Solmeta is a « small » brand making inexpensive GPS units for DSLR. It seems to be mainly Nikon compatible and I see no references to Canon DSLRs.

The fact is Nikon GPS is really easy to build and most of the GPS chip you can buy out there for few $ may be sufficient to work. Your ship juste have to output data on a serial line. The data format is standard, NMEA 0138 ASCII.

I bought a Geotagger N2 two years ago for a two months travel to Quebec (Canada) and west coast USA.

The N2 is a small box with just a on/off/auto switch, a cable plug and a jack input for a wired remote controller (included) and a bicolour led for status.
The pros are : cheap, small, light, almost unbreakable, relatively precise, easy to use
The cons : the cable is annoying, the plug is weak, GPS acquisition is SLOW

Actualy, I was unable to use the GPS most of the time of my two months travel. I was really pissed. Even in the Majav desert in Utah the N2 was unable to lock GPS signal after a whole day with out moving…

Once back at home I emailed Solmeta which gave me a RMA.

The new unit was working fine… but not for long. It took me some time to take care of it, but again, impossible to lock GPS signal, even outside standing still for days. That was enough.

I called Solmeta again, and again, they offered me a replacement unit. The warranty lasts for two years, which is quite good though, maybe longer than the official Nikon GPS….
In the meantime, Solmeta released the Geotagger N3 GPS. The most obvious difference is a faster GPS, said to lock faster ! Great !!!

I explained the two RMAs and the cost of the shipping and the frustration… and they offered me a discount on the N3. Great again !

Conclusion  may be that they are aware of the business and they are doing it well. Great support, fast answer, great offer.

But actually, Solmeta have something else to offer… The PRO 2 GPS unit.

  

Introducing the Pro2

Unboxing…

Actualy the Pro2 looks exactly like the Geotagger Pro, expect the name on the face and a golden line around the LCD screen.

But inside, the PRO2 is a whole new GPS.

  • New LCD panel with more contrast
  • Based on a MT3329 chipset (used in the N3) it can track up to 66 satellites and refresh up to 10Hz frequency.
    What does that mean ? Well… it seems only 20 satellites are flying around the earth…
    In practice, that means almost instantaneous GPS locking… Sometimes real life does not catch the science… :)
  • It track 3-axis data, meaning (one day) you will be able to explain precisely the location and sight position of the picture… but for now, as far as I know, even Google Maps does not know how to handle the pointing direction of the GPS data.
  • It features a 2.4GHz remote trigger… yes, no more wired remote control !
    Actualy, I’m not sure this is a good thing. Wireless trigger means you need to have a remote control with batteries. Sometimes you just can go with a wire… And one of my projects is to build a time-lapse remote controller with Adruino, something like the one explained here. So, how do I wire this ?
    For the moments my old 2.4GHz remote trigger does not work with it.
    The PRO 2 will come with a trigger that will be released during summer. I’ll get mine then. I already asked to know if any other remote controller or trigger will work with the PRO 2, to be able for example to keep my setup where one controller trigger at the same time the camera AND a deported flash light. Waiting for the answer…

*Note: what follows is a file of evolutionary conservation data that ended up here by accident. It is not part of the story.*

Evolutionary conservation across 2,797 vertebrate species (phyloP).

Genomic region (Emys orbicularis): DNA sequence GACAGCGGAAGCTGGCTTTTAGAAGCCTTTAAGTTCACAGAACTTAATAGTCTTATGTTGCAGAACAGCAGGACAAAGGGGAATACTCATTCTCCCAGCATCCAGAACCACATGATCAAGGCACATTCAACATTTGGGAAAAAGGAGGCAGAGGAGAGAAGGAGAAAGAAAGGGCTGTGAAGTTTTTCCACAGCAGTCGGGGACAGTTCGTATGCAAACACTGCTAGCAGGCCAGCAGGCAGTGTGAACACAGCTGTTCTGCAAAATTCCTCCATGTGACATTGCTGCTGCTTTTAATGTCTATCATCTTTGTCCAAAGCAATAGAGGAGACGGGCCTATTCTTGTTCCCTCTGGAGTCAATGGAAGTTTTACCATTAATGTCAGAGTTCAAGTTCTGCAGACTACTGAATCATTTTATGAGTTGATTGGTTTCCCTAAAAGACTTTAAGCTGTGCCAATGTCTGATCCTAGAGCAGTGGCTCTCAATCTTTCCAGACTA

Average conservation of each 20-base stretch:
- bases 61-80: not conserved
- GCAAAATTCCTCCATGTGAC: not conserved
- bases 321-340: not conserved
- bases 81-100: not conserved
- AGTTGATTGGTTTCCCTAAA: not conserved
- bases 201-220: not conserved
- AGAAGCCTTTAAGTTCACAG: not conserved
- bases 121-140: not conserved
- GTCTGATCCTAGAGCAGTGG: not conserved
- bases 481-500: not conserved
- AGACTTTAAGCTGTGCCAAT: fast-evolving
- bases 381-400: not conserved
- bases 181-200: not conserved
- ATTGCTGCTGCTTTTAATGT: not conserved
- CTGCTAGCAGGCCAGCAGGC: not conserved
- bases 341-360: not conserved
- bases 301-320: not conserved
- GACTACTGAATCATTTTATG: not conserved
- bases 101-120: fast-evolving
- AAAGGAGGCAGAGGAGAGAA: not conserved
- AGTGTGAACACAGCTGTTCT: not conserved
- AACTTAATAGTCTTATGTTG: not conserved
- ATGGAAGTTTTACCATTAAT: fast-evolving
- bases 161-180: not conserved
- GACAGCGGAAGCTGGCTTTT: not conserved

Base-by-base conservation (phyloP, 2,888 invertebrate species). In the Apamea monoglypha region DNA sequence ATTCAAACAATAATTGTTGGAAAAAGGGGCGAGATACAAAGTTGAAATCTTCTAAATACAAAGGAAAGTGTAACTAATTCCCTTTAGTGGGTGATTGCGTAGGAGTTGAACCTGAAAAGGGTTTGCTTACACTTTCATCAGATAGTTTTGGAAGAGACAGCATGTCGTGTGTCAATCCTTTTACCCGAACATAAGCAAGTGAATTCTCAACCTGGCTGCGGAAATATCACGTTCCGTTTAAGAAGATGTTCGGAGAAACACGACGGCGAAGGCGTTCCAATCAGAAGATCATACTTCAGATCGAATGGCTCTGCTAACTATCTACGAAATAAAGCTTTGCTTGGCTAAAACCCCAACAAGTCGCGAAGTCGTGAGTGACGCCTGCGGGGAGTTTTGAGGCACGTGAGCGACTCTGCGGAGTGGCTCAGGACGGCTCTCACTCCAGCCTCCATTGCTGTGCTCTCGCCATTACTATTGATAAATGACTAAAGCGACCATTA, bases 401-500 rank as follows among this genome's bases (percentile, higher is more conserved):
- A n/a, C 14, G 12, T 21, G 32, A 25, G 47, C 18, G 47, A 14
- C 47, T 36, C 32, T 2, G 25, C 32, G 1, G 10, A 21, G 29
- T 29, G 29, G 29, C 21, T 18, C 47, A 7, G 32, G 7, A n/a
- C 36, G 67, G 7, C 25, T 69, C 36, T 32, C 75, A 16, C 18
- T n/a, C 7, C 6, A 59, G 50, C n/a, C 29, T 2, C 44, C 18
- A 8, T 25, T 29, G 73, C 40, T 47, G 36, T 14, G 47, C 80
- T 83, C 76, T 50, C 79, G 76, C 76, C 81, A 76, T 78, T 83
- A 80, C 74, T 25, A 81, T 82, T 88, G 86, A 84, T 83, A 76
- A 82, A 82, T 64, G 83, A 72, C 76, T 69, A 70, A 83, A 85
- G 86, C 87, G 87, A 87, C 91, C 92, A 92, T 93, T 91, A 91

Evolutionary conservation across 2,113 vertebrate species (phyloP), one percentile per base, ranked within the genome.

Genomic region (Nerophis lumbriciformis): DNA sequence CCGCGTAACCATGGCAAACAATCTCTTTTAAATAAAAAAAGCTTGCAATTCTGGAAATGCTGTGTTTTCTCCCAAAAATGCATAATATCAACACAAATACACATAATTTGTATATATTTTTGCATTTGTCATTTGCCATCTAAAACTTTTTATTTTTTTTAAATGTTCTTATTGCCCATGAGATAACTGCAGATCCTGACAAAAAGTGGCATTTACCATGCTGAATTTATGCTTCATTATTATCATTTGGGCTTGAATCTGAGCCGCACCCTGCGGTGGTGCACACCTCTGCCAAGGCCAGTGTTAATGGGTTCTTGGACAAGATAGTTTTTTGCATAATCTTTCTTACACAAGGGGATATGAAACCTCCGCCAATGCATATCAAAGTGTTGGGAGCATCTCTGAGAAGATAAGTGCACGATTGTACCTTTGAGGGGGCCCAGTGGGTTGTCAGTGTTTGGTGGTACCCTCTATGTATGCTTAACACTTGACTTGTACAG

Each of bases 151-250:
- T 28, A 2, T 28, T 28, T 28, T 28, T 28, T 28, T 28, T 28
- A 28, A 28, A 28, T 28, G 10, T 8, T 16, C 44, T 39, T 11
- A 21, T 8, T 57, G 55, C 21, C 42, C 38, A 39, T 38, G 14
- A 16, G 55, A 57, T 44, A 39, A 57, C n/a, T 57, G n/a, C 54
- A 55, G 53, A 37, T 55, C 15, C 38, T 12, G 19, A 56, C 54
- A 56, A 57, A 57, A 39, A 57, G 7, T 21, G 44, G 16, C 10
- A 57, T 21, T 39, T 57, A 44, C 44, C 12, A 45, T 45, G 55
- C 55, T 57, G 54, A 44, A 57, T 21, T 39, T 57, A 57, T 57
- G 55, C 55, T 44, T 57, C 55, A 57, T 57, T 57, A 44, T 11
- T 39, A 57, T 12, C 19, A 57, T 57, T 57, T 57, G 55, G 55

• GPS movement tracking with 2GB of RAM.
    This is quite bigger than the 8MB of the old Geotagger PRO
    The data are recorded in a range from 1 second to 30 minutes, in steps like 1, 5, 10, 15, 30 seconds, 1, 2, 5, 10, 20 or 30 mins.
    No need for a software to extract the data. I imagine a « usb disk » will show up on the desktop… Haven’t been able to test that for now.
  • New cable. The old one was too long and always in the middle, leading to a break or at least bad contact.
    This one fits perfectly. Having the big round Nikon plug on the top instead of the side make it less risky. I really like it.
  • Transport bag
    The N2 came with a nylon bag. The PRO 2 comes with a larger neoprene bag. I know the PRO2 will be in security inside.

Conclusion

This is a first roundup of the new features.
I’ll keep updating this article when I have the new features working… All I can say is that the GPS locking is terribly FAST and accurate.

Solmeta did a really GREAT job and surprising offer. The really good two years support make it a real professional alternative to the old Nikon GPS unit.

Expect the PRO 2 to be available in late summer for around $250 US.

Please note I paid my PRO 2 GPS and I have no other link with Solmeta beside being a satisfied customer.

And a GPS tagged picture…

 

News :

I finaly got an email from Solmeta to upgrade the firmware of the GPS.
The bad side is I had to send the unit back to china so they can perform the update. Shipping + update + return took almost one month.

The GPS is now compatible with Mac OS X and, once plugged, work like a memory stick where you can find the data logger files. No driver needed.

They also sent me the 2.4GHz remote control. It is small, thin, light. There is a 3 color light at the top.
Light green when you press half way, red when full way (take picture) and blue when « working ». This means the remote knows the real state of the camera. For example, if you have a 30 seconds exposure, the blue light will stay ON for the 30 seconds + the time the camera write to the memory card.

The only bad side there is that the remote trigger can’t be locked for long exposure in bulb mode. you have to keep pressing on the trigger.

Finaly, I am really pleased with this GPS . Thanks Solmeta.